Originally from Atlanta, Georgia, Jessica serendipitously met Joe on the streets of her current home, New York City, while she was training her seeing-eye dog, Chef. Jessica was only 32 and an artist teaching in the New York City public school system when she lost her vision in eight months from diabetic retinopahy. Initially, Jessica faced opposition through her illness with a lack of encouragement and support from family and a dearth of career opportunities. Determined not to succumb to these obstacles, Going Blind traces Jessica’s evolution to empowerment as she finds multiple strategies and technology assistance to cope with her blindness, and finally lands an art teaching position at the Lavelle School for the Blind in the Bronx.

Emmet Teran
Eleven-year old Emmet has low vision due to his albinism, a condition he inherited from his father who also lives with low vision. Emmet needs every detail to be enlarged in order to see, limiting his participation in school, sports, and activities with friends. Recent operations provide hope, yet Emmett takes it upon himself to cope with his illness—participating in an after school comedy troupe, Emmet’s humor is uplifting to himself and his family and friends.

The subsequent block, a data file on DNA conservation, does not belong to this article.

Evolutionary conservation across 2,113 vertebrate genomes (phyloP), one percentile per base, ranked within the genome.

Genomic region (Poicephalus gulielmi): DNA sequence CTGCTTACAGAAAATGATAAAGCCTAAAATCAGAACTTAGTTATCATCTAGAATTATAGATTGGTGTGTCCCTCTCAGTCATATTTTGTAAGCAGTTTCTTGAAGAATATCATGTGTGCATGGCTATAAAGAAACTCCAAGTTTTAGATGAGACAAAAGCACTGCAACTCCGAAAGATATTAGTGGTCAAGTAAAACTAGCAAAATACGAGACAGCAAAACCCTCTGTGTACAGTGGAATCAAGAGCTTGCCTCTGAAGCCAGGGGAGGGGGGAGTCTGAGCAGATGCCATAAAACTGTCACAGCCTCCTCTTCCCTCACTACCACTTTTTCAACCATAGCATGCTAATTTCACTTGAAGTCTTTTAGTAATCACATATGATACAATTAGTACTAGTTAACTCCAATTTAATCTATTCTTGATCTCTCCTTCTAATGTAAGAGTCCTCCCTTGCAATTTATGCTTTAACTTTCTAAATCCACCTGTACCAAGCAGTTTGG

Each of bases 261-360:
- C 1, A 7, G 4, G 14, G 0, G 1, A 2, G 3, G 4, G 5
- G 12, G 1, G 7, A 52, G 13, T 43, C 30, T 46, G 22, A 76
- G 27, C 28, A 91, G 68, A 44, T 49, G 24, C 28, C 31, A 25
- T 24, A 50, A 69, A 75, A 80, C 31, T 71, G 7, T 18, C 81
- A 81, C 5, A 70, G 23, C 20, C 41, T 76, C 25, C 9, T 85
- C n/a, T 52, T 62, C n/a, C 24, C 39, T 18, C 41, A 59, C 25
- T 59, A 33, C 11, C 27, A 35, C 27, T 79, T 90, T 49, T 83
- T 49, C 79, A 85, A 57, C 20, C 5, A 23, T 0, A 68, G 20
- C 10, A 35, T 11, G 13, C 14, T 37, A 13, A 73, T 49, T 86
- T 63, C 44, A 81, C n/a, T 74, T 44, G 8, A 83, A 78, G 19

Steve Baskis
Texas native Steve Baskis was 22 and Private First Class in the Army when a roadside bomb north of Baghdad hit his vehicle. In addition to injuries all over his body, shrapnel from the bomb created nerve damage to Steve’s eyes, leaving him blind. Going Blind documents Steve’s transition from recovery at Hines Blind Rehabilitation Center outside of Chicago to his new life at his own apartment, cleverly designed by himself for independent living as a blind person.



Pat Williams
Pat Williams is a legally blind woman, who struggles to bridge her place between the world of the sighted and that of the visually impaired. As a program support assistant at the New York City center for Veterans Affairs, Pat has found ways to adapt her work environment to her own needs. Yet at times it is necessary for her to receive help from family for daily needs. Throughout the film, Pat works to strike a balance between relying on family and remaining a fiercely independent woman who does not let her disability define her.